Ministers are responsible to Parliament. This means that they must answer questions from Members of Parliament regarding the decisions made by themselves and their departments.
Example - The Budget
The Budget, also called an Appropriation Bill, is an example of this. The Government proposes how much money it will need to action the policies that it took to an election. The Parliament must pass the Appropriation Bill before the Government can spend the money and implement the policies.
This is made up of independent judges appointed to a system of courts, the highest court in NSW is the NSW Supreme Court.
The Commonwealth also has a system of courts and at the apex of our country’s system is the High Court.
Judges are appointed by the Governor, acting upon the advice of the Executive Council. This is usually through the Attorney-General who makes recommendations to the Cabinet about appointments. Judges cannot be removed except by a Parliamentary process. Judges interpret the laws and can even decide that a law passed by the Parliament is unconstitutional. They ensure that the law is applied fairly to all.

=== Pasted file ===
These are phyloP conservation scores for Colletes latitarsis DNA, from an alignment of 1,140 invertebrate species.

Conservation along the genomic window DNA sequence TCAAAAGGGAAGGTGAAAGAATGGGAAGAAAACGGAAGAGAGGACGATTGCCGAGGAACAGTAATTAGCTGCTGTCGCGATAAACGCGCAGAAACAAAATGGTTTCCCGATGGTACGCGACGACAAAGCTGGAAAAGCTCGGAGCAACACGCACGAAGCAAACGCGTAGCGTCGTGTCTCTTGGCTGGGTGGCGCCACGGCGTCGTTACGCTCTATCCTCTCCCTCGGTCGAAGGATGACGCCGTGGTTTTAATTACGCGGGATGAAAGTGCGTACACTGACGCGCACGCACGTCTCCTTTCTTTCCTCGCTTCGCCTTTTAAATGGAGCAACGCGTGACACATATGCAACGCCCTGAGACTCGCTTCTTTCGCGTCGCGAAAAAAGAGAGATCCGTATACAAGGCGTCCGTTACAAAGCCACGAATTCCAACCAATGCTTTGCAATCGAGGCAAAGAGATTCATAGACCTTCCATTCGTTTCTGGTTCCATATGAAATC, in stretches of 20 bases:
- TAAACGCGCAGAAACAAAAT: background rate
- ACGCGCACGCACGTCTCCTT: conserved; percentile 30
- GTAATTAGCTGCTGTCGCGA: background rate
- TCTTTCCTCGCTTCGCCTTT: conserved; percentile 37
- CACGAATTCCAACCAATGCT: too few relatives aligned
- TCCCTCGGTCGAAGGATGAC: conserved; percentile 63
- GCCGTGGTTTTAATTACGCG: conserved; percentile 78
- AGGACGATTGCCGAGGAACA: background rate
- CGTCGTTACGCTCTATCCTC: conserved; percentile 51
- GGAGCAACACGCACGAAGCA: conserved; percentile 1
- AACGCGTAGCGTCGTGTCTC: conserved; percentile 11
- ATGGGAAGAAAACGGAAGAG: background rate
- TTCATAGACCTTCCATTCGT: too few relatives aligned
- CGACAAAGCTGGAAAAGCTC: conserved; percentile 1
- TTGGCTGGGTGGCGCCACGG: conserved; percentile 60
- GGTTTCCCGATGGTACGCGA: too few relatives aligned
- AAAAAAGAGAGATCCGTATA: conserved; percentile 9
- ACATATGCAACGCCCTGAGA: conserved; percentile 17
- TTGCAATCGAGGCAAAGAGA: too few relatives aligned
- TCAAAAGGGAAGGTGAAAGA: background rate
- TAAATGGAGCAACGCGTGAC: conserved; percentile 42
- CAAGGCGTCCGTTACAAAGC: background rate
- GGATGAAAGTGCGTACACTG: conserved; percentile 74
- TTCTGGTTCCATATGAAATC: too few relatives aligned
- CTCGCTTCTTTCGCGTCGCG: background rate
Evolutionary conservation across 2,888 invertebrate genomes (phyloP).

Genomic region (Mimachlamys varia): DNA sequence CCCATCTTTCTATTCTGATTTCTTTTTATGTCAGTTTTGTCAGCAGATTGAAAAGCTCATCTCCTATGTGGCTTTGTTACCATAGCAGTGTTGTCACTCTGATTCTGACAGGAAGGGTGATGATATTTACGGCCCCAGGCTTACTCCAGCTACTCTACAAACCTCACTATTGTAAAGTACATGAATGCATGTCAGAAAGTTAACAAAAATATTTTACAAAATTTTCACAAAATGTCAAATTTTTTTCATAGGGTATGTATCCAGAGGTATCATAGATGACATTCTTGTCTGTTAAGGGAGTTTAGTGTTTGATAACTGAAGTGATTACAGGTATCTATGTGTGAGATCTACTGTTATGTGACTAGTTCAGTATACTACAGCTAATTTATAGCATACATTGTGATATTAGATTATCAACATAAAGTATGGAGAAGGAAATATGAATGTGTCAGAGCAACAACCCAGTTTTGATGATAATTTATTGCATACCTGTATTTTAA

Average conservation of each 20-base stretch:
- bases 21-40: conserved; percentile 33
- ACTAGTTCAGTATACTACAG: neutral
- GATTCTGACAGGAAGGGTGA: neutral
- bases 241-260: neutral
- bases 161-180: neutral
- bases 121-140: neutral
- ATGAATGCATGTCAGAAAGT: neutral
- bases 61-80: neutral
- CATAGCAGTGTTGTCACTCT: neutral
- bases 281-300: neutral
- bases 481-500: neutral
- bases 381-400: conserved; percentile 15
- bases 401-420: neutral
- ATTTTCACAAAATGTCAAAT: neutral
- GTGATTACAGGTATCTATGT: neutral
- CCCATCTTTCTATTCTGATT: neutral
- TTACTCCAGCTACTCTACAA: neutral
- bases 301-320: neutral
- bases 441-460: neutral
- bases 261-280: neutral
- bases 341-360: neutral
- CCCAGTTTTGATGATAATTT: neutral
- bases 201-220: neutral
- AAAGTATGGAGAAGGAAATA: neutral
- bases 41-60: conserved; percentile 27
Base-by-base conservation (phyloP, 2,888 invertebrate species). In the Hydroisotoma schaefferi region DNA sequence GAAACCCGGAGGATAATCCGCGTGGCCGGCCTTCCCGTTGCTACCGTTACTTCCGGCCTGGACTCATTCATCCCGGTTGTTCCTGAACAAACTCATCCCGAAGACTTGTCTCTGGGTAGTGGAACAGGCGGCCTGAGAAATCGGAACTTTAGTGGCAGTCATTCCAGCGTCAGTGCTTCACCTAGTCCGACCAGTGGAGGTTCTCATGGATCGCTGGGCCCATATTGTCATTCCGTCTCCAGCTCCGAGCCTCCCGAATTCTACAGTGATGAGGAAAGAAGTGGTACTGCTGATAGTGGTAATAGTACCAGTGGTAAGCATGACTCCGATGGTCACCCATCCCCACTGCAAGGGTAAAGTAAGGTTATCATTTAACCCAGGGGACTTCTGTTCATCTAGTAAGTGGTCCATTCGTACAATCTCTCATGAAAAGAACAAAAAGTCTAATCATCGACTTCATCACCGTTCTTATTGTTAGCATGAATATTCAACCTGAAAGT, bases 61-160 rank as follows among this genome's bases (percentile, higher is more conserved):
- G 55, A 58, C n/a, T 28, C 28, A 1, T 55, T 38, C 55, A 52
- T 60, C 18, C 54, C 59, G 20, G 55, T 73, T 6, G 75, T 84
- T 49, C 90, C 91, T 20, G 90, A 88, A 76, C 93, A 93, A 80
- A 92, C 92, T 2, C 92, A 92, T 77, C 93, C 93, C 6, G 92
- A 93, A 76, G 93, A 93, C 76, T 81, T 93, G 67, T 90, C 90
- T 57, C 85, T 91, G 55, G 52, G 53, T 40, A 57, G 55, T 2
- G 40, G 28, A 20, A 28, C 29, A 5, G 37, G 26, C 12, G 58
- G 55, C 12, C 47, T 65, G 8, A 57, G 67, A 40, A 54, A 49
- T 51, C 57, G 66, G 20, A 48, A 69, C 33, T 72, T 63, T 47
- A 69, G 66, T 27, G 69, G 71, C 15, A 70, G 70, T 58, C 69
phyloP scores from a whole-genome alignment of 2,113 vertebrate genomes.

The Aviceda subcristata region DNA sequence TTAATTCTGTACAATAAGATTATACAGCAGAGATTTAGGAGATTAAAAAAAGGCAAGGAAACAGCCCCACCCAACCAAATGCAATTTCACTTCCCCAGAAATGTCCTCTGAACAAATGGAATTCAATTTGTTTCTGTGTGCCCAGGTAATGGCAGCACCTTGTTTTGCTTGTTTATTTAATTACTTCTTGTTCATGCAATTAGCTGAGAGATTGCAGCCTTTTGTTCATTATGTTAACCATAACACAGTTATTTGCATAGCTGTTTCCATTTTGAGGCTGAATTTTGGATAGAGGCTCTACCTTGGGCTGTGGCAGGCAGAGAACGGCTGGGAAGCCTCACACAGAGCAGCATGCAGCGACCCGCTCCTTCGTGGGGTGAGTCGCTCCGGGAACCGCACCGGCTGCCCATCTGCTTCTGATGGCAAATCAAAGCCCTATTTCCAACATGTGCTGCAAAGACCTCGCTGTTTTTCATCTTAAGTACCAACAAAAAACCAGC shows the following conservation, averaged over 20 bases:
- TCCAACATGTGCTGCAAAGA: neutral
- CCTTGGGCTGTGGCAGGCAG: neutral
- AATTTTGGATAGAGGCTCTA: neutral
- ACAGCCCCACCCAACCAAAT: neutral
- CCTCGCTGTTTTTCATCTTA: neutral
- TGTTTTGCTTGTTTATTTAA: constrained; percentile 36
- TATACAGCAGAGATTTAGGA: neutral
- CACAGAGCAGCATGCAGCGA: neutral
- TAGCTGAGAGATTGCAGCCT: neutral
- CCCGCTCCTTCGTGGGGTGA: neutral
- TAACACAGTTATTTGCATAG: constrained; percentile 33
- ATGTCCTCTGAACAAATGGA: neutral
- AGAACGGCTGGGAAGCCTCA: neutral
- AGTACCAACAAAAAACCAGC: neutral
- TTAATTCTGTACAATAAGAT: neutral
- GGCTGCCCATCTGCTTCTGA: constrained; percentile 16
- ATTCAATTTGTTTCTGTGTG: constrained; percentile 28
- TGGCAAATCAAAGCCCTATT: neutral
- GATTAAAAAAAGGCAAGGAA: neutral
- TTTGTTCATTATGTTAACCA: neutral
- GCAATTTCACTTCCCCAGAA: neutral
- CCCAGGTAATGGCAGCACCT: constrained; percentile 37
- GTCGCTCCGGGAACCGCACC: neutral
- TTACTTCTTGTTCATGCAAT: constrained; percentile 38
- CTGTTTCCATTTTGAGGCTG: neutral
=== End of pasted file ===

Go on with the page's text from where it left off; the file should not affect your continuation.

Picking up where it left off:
Separation in Action
Imagine the Government is concerned about existing activity in the community that has been leading to danger for people in NSW. They are now taking action to make that a crime. How did they become the government and how does this new law reach the community?
What happens when NSW Parliament makes a law that conflicts with the Constitution of Australia? The doctrine of representative government in the Commonwealth Constitution has been held by the courts to imply freedom of political communication. This means that laws that unreasonably curtail political communication might be constitutionally invalid.
Imagine this time that the Government proposes a law that unconstitutionally limits the implied freedom of political communication. The process starts the same way as before…